Some experts are linking too much screen time to poor sleep and childhood obesity—but what should parents do in the face of conflicting opinions?
If you scrolled through your social media last week, you might have come across a headline about how a whole generation of smartphone users is growing horns. The sensational story was shared again and again—and picked up by multiple news outlets—but it wasn’t long before experts began to question the science behind the claims. It turns out that the study, which was initially published in peer reviewed scientific journal, had some flaws. As one writer points out, these kinds of tech stories can create a sense of panic—and once they’ve gone viral, they can cause great anxiety around tech usage.
It can be similarly tricky to interpret the science around screen time for children—and the issue has spawned its own parental panic and societal judgements. Adding to that anxiety, there seems to be no clear consensus among the experts about how much, how often and what type of screen time is healthy for kids. A quick google search of the topic returns countless blog posts, news articles and academic studies—often with conflicting opinions.
This can leave parents in a tough spot, because screen time undoubtedly has positive attributes: it’s educational and enjoyable for kids, and it provides a much-needed break for busy care-givers. Even though we’ve all seen the benefits of screen time for families, questions about the consequences can linger. Below, we explore what the experts are saying about screen time, physical activity and sleep—and how parents can find some balance in the different opinions.
Screen time and physical activity
The Expert Opinion: Earlier this year, the World Health Organization released new screen time guidelines for kids under five. Their recommendations are broken down by age: screen time is not recommended for children under one, and no more than one hour per day is recommended for children one-to-four years old. These guidelines are in line with the American Academy of Pediatrics, which recommends that children under 18 months avoid screens other than occasional video chats.
Important to Consider: The WHO screen time recommendations are tied to an effort to curb childhood obesity. For them, the danger of screen time is that it’s sedentary, and they’re suggesting limiting it as a means of encouraging more physical activity. Importantly though, they don’t spend much time distinguishing between different types of screen time. Some experts point out that there is a lack of scientific evidence to support the guidelines—mostly because it’s difficult to gather good data about physical activity for this age group. Others also worry that the WHO recommendations are not proportionate to the potential harms of screen time. Their advice? Every child is different when it comes to physical activity—and consider these recommendations in the context of your own kid’s needs.
Screen time and sleep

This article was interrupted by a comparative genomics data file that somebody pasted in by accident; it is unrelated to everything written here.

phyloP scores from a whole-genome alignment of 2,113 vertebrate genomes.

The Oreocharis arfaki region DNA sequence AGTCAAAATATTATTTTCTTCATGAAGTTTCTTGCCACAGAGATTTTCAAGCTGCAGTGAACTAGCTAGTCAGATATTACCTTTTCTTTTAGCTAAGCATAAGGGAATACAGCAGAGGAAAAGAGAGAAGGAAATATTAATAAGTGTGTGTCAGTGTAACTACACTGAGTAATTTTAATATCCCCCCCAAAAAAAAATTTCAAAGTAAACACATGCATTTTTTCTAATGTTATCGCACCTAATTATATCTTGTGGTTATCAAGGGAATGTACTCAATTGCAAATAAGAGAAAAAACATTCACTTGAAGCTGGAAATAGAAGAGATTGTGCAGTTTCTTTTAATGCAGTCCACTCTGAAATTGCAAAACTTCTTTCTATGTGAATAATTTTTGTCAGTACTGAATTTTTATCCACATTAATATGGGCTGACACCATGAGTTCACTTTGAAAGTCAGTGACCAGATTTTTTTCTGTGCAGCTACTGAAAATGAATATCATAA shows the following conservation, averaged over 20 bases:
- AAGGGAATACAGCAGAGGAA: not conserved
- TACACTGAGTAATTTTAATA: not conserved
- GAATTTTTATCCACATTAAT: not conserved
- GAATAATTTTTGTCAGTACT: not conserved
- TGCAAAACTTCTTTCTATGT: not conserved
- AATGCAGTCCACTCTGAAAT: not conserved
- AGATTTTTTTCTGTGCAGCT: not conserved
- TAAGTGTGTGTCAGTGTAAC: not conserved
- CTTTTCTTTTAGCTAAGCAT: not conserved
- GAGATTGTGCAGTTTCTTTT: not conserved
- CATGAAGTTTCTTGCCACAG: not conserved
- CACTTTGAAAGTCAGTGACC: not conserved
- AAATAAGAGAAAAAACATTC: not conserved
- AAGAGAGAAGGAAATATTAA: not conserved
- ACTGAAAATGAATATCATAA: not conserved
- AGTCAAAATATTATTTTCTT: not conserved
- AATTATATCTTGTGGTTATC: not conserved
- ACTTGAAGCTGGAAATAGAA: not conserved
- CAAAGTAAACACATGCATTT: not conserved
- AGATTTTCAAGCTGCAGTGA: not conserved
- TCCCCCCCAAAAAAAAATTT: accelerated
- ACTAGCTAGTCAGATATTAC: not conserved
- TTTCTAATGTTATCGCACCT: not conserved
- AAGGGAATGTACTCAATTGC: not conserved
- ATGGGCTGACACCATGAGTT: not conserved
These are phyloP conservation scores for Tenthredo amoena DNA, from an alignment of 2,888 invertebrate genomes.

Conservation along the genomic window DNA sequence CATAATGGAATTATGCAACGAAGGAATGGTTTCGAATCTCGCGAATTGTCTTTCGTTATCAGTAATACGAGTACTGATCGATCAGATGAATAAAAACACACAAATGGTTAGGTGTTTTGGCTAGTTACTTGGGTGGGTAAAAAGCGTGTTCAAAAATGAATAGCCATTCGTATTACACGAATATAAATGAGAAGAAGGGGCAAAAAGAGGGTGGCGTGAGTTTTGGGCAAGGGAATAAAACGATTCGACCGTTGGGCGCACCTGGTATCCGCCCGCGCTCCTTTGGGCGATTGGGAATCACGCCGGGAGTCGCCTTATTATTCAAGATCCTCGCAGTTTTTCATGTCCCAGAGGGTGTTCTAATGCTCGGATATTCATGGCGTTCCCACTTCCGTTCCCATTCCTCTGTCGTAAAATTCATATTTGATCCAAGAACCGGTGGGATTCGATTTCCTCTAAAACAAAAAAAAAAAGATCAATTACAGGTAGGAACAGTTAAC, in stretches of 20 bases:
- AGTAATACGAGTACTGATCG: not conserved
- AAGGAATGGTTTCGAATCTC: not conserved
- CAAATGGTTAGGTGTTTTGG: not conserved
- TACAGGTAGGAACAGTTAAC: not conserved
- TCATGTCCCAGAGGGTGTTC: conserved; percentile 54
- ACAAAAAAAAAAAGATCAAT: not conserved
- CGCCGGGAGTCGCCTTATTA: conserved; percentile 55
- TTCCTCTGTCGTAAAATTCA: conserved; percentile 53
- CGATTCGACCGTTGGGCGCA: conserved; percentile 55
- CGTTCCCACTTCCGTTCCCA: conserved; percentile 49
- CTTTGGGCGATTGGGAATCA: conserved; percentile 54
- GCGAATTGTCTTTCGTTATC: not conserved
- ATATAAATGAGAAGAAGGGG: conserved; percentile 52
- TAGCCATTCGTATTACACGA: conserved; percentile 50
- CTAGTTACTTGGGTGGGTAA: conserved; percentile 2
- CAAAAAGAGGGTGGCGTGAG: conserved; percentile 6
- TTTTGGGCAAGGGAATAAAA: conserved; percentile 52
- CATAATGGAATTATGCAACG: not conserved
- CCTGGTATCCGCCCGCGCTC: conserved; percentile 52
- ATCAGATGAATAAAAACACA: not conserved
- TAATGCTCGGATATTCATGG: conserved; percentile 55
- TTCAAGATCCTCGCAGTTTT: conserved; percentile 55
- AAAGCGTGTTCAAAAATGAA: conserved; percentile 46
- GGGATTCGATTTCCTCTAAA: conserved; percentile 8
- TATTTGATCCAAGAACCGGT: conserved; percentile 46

The Expert Opinion: The National Sleep Foundation suggests that parents keep their kids away from tech for better sleep. According to their website, for every hour spent on a screen, infants and toddlers lose an average of 15 minutes of sleep, while older kids can miss out on as much as 26 minutes. They recommend keeping children under 18 months away from screens altogether (unless it’s a video chat), and restricting screen activities to educational content after that. They also recommend using screens together with your kids, whenever possible, so you can control the duration and enhance the learning opportunities.
Important to Consider: While there is a correlation between screen time and impaired sleep, not all experts agree on its impact or significance. According to a study from the University of Oxford, every hour of tech use caused toddlers to lose between three and eight minutes of sleep. So, while the relationship between screens and sleep does exist, it might be too small to make a significant difference. Similarly, Michael O. Mireku, a lecturer from the University of Lincoln, has also found a relationship between tech use and sleep disturbance in kids. Rather than total time spent on screens, his research looked more closely at lost sleep in kids who used tech in the hour right before bedtime, but he recently told the New York Times that the findings need to be confirmed by future research. He says for now, parents should just be aware of the possible association.
Finding the right balance
While we can all breathe a sigh of relief that our smartphones aren’t going to give us a horn any time soon, unfortunately, it’s not quite as easy to sift through the expert opinions on screen time for kids. The competing points of view show that the issue is far from straightforward.
Limits on screen time can be a useful tool, but it’s important to consider other factors: a new body of research is emerging that focuses less on duration and more on quality. The Canadian Pediatric Society recently released screen time guidelines without cut-and-dried time caps, precisely because some screen activities are beneficial, while others can be harmful. Here are a few tactics they suggest for managing screen time:
- Create a screen time plan as a family—and stick to it
- Don’t bring screens into non-screen activities, like homework time or family dinners
- As kids begin using screens independently, periodically check in their activities to make sure they’re safe
- Enjoy screen time as a family, whenever possible
In the absence of expert consensus, parents are also well-served to weigh all the opinions—and make the best decision for their kids. And as you navigate screen time with your kids, keep an eye out for opportunities to guide them and show them what healthy digital habits look like.
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Image Credits: Gary Perkin / Adobe Stock, Alaric Sim / Unsplash, Nd3000 / Adobe Stock